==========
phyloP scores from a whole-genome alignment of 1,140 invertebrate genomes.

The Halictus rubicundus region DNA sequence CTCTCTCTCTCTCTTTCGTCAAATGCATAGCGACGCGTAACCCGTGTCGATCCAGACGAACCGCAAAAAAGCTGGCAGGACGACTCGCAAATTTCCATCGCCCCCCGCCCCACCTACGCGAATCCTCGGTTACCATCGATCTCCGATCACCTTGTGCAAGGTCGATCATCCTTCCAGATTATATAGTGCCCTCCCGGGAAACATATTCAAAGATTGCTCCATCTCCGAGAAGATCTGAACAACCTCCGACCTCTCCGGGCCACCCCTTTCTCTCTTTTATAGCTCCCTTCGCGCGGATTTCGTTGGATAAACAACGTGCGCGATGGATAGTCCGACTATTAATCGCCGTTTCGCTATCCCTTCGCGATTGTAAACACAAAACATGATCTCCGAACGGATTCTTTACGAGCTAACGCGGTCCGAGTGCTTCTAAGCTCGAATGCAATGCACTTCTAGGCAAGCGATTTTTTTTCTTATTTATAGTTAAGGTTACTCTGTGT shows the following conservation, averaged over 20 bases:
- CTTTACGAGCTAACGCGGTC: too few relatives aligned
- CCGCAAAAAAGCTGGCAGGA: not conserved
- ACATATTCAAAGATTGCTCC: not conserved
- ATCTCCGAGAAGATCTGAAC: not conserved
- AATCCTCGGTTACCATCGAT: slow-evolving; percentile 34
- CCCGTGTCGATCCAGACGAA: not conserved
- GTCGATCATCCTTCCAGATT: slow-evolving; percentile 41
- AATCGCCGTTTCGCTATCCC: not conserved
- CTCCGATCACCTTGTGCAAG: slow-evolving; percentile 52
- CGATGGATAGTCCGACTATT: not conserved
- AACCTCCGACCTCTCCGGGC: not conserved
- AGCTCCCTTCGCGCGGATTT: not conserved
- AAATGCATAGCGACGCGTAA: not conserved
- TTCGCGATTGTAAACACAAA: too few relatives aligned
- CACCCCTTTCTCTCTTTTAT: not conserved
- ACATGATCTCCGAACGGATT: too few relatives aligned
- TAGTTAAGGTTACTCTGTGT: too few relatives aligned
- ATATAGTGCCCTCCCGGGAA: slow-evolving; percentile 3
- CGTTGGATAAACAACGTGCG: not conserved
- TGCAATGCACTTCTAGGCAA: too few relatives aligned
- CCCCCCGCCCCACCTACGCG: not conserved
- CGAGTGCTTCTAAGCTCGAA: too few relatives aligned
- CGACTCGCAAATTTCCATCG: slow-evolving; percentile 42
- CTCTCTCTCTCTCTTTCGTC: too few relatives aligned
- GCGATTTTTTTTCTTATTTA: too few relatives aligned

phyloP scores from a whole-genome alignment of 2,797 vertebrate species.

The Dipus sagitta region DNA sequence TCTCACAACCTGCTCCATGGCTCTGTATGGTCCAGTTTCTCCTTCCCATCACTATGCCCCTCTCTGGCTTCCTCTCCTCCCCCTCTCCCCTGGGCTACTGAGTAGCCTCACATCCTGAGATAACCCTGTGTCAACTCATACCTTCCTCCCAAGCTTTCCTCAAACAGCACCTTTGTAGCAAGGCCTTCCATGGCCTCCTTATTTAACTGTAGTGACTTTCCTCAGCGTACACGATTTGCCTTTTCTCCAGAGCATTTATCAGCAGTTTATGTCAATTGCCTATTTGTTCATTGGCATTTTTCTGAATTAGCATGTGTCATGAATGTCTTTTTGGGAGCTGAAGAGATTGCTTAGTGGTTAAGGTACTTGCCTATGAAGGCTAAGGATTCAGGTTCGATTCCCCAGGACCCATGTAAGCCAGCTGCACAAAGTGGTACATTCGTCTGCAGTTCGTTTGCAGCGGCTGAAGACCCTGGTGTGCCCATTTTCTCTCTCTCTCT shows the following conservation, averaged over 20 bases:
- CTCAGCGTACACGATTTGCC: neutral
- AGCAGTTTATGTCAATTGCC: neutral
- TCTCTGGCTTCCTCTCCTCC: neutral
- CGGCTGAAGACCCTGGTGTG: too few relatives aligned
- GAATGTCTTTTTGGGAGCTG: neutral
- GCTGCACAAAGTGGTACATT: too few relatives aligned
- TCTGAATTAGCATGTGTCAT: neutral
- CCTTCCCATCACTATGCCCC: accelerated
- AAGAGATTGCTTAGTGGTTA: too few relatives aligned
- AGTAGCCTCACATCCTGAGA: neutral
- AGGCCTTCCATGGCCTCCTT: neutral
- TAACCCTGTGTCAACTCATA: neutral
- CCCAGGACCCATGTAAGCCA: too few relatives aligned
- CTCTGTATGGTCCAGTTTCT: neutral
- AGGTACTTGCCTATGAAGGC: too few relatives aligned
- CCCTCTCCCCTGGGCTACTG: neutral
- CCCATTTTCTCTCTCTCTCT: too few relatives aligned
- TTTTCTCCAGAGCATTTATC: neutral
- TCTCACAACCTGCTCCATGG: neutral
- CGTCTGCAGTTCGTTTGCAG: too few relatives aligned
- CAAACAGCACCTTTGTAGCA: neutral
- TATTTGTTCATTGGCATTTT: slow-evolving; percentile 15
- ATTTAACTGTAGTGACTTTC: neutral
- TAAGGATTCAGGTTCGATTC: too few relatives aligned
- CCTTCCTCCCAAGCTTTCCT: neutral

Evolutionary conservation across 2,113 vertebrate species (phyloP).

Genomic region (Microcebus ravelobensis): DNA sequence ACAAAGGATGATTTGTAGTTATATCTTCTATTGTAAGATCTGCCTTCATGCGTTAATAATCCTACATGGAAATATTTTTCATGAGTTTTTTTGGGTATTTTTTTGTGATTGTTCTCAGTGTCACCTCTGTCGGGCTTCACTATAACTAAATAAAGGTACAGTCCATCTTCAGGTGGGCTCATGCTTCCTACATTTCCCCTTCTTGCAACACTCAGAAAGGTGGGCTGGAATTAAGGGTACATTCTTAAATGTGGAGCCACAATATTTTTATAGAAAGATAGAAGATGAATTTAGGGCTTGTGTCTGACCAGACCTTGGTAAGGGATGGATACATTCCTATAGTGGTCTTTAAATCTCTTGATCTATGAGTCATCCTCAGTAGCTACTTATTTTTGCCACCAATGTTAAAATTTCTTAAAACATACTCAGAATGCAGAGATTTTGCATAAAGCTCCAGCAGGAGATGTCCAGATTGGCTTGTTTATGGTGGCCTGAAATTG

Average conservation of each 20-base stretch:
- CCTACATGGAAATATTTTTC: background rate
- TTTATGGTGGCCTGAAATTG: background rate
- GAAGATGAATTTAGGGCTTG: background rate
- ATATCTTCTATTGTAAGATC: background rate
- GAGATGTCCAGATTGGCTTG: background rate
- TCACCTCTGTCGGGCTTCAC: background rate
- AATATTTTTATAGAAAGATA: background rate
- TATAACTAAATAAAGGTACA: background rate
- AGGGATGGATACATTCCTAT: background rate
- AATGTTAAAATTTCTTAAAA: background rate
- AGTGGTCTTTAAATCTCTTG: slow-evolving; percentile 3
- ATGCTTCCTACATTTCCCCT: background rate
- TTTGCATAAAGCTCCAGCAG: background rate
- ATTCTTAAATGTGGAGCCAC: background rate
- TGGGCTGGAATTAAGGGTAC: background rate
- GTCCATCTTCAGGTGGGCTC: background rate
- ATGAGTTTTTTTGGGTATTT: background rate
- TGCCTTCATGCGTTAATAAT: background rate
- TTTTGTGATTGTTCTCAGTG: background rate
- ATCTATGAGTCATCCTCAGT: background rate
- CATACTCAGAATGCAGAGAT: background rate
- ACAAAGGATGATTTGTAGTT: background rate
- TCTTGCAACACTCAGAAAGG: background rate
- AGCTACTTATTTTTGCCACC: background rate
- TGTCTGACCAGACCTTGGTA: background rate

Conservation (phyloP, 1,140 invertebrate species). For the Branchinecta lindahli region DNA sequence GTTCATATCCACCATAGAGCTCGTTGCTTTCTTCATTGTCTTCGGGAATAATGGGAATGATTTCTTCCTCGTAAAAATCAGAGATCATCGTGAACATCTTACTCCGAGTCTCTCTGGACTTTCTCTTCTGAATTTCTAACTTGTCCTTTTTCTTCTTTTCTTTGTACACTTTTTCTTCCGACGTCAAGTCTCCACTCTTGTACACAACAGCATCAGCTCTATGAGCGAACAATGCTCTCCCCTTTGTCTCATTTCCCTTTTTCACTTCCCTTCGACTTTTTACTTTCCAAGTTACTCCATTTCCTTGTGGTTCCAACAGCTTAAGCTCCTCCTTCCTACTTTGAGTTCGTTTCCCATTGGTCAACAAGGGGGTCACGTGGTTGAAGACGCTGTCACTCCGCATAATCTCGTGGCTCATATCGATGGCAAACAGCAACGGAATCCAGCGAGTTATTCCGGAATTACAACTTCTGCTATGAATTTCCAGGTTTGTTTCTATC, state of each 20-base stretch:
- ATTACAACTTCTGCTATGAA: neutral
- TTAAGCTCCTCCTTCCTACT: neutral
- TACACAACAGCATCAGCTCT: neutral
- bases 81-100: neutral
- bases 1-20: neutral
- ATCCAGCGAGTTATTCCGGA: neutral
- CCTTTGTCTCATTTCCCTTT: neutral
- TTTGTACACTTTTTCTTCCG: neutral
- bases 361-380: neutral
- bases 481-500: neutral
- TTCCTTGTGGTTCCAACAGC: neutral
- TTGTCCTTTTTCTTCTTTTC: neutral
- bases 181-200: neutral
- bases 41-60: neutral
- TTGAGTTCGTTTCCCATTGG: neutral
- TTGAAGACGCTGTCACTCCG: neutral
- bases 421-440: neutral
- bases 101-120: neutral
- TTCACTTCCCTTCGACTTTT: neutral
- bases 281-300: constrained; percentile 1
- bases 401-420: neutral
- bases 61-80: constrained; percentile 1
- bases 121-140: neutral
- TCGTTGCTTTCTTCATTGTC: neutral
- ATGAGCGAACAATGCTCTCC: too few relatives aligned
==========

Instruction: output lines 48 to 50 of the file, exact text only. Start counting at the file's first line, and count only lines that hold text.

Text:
- TCTCACAACCTGCTCCATGG: neutral
- CGTCTGCAGTTCGTTTGCAG: too few relatives aligned
- CAAACAGCACCTTTGTAGCA: neutral